To my mind, you’re both going to have to compromise. But, as it stands, you’ve both dug yourselves in and aren’t going to budge.
Your husband sounds like a man who thinks he wears the trousers, and you sound cross.
Dom (pictured) urged the reader to compromise than allowed this confrontation to escalate possibly into something bitter and more damaging
What to do? If you can both abandon your entrenched positions, it could be quite simple. Re-schedule Christmas. Have it on the 20th or the 28th and then go away for the actual holiday.
That way, he gets his day of over-eating and watching festive films — download a few! — and you can have your getaway in real-time.
Steph and I have had a slightly early or slightly late Christmas several times to fit in with other members of the family, and it’s always worked fine.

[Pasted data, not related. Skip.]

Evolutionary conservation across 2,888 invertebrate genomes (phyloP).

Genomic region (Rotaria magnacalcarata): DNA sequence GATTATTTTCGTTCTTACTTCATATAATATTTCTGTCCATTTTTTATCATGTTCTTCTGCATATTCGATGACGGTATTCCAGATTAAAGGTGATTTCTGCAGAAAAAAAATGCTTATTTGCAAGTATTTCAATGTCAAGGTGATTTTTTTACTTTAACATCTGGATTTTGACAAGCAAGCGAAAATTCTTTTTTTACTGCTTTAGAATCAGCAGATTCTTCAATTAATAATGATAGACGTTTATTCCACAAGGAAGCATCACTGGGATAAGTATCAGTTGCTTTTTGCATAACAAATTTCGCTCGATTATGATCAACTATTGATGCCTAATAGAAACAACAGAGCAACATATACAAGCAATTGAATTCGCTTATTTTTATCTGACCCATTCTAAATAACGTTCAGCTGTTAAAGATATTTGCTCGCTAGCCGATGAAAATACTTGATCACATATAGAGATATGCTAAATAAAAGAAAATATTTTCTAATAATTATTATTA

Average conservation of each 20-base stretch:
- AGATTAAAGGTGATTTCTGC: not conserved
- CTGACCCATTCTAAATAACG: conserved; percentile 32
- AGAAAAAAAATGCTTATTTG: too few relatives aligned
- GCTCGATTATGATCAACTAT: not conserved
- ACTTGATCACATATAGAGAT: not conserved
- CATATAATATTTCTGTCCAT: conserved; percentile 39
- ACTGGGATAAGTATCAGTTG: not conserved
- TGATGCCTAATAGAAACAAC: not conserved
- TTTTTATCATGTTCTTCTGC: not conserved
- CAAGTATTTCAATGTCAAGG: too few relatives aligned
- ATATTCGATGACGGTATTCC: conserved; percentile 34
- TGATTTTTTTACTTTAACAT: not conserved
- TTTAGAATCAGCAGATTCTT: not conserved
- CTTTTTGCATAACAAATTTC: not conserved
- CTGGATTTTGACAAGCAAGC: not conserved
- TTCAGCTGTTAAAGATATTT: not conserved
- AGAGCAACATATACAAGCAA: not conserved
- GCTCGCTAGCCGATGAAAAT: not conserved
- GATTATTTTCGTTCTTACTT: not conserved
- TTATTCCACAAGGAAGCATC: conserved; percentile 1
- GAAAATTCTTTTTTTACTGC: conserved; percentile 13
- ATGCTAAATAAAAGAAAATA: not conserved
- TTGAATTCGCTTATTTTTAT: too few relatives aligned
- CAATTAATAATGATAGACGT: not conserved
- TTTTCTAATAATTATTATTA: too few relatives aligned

There is, however, one line in your letter I’d like to pick up on especially.
Why, I wonder, does your husband say you’re ‘not the kind of people’ who go away at Christmas? That strikes me as a needlessly stick-in-the-mud sort of attitude.
Yes, people have their traditions — some like tinsel, some don’t; some have goose or beef instead of turkey — but most of us are at least open to change, especially when it comes in the shape of an exciting foreign break.
You’re not the ‘sort of people’ who spend Christmas alone, are you? Except . . . now you are.
Life changes — there’s nothing more inevitable — and the healthiest thing to do is embrace it. If he won’t, well, what’s the alternative?
You could always down tools — there isn’t going to be a turkey on December 25 if you just don’t cook it, is there?
But I’d much rather you both compromised than allowed this confrontation to escalate possibly into something bitter and more damaging. Have Christmas, but downscale and move it. And have your much-needed, well-deserved break, too.
If your husband loves you, as I’m sure he does, he’ll agree to put your happiness above his. For a change.